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Deadly fentanyl hybrids and substitutes could fuel 2023’s opioid crisis

(AP Photo/Jae C. Hong)
Kelly Richardson, a mental health case manager from the People Concern, a social services agency based in Los Angeles County, talks to a homeless person while carrying pouches containing Narcan nasal spray kits in Santa Monica, Calif., Monday, Sept. 19, 2022. (AP Photo/Jae C. Hong)

As 2022 comes to a close, the U.S. opioid crisis — now more than two decades old — rages on.

According to the U.S. Centers for Disease Control and Prevention, more than 108,000 Americans died from drug overdoses in the last 12 months, the highest on record, and many more remain caught in the throes of addiction. While there have been some bright spots along the way — the number of drug overdose deaths slowed compared to prior years, more healthcare providers are prescribing medically-assisted treatment than ever before, and the opioid-reversing drug naloxone is becoming more mainstream — new challenges await. 

The drug trade continues to evolve, and the U.S. must continue to evolve with it. Fentanyl, a synthetic opioid more than 50 times more powerful than heroin, remains the key driver of the drug crisis, continuing its devastating romp through communities across the country, and is increasingly found mixed with other illicit substances, including heroin, cocaine and methamphetamine. While chronic drug users initially shied away from fentanyl due to the short-lasting “high” and risk of overdose, many now purposefully seek it out after building up a tolerance to the powerful narcotic.  

Meanwhile, casual drug users unaccustomed to fentanyl continue to find ever-more potent varieties in counterfeit pills. The U.S. Drug Enforcement Administration has found that 6 out of 10 fentanyl-laced fake prescription pills contain a potentially lethal dose of fentanyl, a 50 percent increase from last year. While they are most often made to look like oxycodone 30-milligram pills — commonly known as “blues” or “M30s” — drug traffickers are likely to exploit the ongoing Adderall shortage by creating counterfeit ADHD medication containing fentanyl, methamphetamine or other substances.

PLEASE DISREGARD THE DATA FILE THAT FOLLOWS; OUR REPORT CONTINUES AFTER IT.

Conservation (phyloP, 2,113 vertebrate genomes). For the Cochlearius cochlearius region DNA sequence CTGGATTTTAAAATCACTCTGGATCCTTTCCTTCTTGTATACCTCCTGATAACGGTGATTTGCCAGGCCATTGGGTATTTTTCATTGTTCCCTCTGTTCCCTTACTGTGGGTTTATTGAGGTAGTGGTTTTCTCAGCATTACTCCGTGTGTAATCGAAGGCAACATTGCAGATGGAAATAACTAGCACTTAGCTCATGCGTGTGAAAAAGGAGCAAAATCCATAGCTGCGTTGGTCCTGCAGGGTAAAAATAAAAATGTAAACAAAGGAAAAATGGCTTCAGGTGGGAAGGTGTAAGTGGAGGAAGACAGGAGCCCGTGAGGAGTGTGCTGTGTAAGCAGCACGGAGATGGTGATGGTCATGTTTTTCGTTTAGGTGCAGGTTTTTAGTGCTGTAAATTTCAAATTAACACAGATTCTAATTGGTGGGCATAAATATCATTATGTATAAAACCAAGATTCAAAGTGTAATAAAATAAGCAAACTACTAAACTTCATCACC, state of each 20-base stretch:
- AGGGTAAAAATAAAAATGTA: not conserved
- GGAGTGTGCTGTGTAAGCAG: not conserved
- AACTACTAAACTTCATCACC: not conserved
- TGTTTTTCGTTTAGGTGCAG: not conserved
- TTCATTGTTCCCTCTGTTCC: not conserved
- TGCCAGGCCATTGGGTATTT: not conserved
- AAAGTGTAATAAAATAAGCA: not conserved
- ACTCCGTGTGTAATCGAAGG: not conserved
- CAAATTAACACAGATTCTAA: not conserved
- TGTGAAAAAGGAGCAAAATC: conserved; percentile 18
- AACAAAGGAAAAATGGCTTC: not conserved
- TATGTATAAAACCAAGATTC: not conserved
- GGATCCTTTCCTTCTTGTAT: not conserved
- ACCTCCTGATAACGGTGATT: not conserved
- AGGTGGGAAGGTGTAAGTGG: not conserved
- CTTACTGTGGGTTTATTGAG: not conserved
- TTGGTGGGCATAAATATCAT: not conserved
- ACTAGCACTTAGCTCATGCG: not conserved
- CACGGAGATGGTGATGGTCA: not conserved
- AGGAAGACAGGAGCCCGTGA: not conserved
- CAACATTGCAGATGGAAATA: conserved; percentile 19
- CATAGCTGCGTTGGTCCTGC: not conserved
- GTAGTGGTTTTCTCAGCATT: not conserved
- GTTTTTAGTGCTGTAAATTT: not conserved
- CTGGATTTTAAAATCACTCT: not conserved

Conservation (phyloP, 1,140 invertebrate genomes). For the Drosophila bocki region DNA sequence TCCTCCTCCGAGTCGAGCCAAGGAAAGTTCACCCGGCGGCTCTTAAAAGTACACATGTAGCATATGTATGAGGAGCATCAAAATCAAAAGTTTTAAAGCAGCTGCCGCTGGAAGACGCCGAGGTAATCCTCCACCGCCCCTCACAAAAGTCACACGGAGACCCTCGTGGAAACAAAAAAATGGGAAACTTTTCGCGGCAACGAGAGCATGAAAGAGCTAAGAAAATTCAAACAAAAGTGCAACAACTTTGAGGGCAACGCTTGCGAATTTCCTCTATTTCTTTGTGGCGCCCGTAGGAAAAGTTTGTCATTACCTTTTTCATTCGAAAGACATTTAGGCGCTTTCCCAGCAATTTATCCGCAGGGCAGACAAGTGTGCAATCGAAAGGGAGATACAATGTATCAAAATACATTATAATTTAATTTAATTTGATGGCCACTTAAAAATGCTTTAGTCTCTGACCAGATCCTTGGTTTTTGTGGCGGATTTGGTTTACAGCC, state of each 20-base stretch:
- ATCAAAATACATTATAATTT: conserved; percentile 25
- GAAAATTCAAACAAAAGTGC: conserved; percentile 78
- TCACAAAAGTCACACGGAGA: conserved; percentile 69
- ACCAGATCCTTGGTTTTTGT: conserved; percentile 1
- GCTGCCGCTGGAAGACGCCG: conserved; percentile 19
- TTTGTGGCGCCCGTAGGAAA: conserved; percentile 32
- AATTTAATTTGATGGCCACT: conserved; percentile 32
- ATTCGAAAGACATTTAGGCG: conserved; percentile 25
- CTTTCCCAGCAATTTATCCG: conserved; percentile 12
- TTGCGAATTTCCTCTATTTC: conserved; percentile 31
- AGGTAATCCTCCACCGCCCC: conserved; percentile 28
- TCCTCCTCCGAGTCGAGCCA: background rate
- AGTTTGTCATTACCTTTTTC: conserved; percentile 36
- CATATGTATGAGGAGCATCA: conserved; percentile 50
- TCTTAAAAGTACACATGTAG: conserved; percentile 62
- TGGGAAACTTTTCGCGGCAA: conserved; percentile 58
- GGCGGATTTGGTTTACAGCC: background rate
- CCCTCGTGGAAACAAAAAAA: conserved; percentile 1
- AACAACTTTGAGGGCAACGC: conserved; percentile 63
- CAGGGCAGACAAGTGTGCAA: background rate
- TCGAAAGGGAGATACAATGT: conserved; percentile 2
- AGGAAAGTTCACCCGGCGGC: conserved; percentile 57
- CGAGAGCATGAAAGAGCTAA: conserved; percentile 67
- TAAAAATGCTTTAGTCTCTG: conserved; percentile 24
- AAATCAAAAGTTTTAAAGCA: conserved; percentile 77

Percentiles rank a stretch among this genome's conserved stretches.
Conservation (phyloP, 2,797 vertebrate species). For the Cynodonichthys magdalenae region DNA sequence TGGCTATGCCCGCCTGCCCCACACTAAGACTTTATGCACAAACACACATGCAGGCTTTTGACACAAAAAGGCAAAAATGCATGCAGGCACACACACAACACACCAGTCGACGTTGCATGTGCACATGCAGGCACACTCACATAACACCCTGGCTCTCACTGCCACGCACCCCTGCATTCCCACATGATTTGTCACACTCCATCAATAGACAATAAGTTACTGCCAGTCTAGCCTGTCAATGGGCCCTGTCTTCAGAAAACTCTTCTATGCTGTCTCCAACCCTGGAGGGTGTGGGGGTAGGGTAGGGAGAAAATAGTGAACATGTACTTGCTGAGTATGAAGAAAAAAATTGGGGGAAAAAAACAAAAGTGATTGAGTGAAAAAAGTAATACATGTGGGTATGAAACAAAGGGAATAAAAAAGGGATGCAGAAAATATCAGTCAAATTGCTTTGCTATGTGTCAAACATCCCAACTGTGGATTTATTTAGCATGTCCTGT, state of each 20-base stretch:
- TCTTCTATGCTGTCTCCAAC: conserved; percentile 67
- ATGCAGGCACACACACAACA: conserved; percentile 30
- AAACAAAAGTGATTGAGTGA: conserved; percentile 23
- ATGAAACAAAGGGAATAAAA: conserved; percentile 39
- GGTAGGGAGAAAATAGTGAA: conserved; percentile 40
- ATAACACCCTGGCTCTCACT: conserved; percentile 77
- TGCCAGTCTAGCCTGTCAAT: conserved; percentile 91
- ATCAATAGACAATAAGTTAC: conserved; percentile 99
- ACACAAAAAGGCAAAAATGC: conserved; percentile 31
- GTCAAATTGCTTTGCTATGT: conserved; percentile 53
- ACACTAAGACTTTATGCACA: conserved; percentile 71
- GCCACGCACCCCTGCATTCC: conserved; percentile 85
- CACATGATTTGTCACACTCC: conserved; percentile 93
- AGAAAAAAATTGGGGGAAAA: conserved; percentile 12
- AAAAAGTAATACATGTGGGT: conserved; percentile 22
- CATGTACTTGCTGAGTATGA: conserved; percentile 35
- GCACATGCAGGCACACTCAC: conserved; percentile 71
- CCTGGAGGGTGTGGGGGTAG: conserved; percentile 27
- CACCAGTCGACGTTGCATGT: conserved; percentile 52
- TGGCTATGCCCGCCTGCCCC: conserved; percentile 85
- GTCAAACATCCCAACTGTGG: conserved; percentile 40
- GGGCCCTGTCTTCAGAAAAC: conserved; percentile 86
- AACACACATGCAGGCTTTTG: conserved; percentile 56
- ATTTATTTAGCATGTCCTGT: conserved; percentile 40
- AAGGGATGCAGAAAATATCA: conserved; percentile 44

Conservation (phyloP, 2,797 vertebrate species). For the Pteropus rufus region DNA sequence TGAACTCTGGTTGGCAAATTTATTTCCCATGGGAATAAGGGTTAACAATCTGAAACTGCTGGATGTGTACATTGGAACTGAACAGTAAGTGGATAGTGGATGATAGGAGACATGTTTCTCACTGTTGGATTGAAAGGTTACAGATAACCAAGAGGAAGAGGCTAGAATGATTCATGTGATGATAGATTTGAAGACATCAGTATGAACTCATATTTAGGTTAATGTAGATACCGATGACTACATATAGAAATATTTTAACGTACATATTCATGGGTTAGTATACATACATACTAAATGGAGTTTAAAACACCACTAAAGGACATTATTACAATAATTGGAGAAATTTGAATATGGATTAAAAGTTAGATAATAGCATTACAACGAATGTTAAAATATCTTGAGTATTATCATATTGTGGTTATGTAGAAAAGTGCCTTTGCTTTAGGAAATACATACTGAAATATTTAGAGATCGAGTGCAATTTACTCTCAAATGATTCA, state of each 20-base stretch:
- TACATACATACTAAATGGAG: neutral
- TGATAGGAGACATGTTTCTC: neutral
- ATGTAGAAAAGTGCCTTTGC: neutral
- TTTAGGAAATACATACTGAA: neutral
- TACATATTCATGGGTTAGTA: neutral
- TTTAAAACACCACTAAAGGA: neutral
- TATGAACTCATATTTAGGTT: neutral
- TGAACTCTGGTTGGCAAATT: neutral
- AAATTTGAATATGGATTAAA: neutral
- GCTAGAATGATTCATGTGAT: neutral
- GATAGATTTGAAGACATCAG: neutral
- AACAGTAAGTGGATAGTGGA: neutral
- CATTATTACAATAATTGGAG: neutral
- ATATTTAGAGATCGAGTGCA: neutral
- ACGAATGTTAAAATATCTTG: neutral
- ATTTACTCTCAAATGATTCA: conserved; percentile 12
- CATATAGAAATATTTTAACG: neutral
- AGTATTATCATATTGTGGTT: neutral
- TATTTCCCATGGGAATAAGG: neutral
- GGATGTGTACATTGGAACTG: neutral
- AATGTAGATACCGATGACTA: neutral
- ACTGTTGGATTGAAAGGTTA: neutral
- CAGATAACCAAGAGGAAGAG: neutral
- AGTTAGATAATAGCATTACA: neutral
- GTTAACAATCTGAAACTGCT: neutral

This has important implications for drug users and first responders, who may encounter deadly substances in new places and need to administer multiple doses of naloxone to reverse drug overdoses. The government’s recently launched non-fatal overdose tracker will be critical to identifying shifts in the drug trade and formulating the appropriate response; for example, by issuing public safety alerts and surging resources to the hardest hit areas. 

The U.S. will also need to step up efforts to monitor the emergence of new illicit substances in the drug supply. Drug traffickers in Philadelphia have already introduced “tranq dope” — an unholy mixture of fentanyl and xylazine, an animal tranquilizer linked to severe skin ulcers, wounds and amputations, among other complications — into the drug supply. Drug traffickers will also continue to promote new products such as isotonitazene and U-47700 — two synthetic opioids with similar effects as fentanyl — to diversify their offerings and increase market share. Meanwhile, there is increasing evidence opioid users are turning to cheap, potent and abundant methamphetamine to offset some of the effects of fentanyl. 

This reinforces the need for policymakers to quickly advance legislation to address gaps in drug prevention, harm reduction and treatment, including efforts to improve access to telehealthmethadone and naloxone. Additionally, Congress must permanently schedule fentanyl-related substances under the Controlled Substances Act to ensure law enforcement retains the tools they need to effectively target these deadly substances and protect public health and safety. Finally, policymakers must develop comprehensive, evidence-based strategies to maximize the billions of dollars flowing to state and local governments from opioid settlement funds, recognizing there is no “one-size-fits-all” approach.   

And then there’s the issue of supply. While it’s hard to imagine any significant, near-term breakthrough in U.S. relations with China and Mexico — the largest suppliers of synthetic drugs to the U.S. — Washington must seize every opportunity to stop the flow of these deadly drugs at their source — ideally, through enhanced cooperation, but, if necessary, through more aggressive political, diplomatic and economic measures. 

The opioid crisis stands among the most destructive events in American history and perhaps the least understood. And yet, the U.S. is better prepared to tackle this crisis than ever before. The year ahead — and the years to come — present an opportunity for the U.S. to leverage all the emerging tools and lessons learned to alter the course of this national tragedy. The American public deserves nothing less. 

Jim Crotty is the former deputy chief of staff at the U.S. Drug Enforcement Administration.

Tags Controlled Substances Act drug overdoses Fentanyl fentanyl overdoses Opioid crisis Opioid epidemic in the United States Politics of the United States

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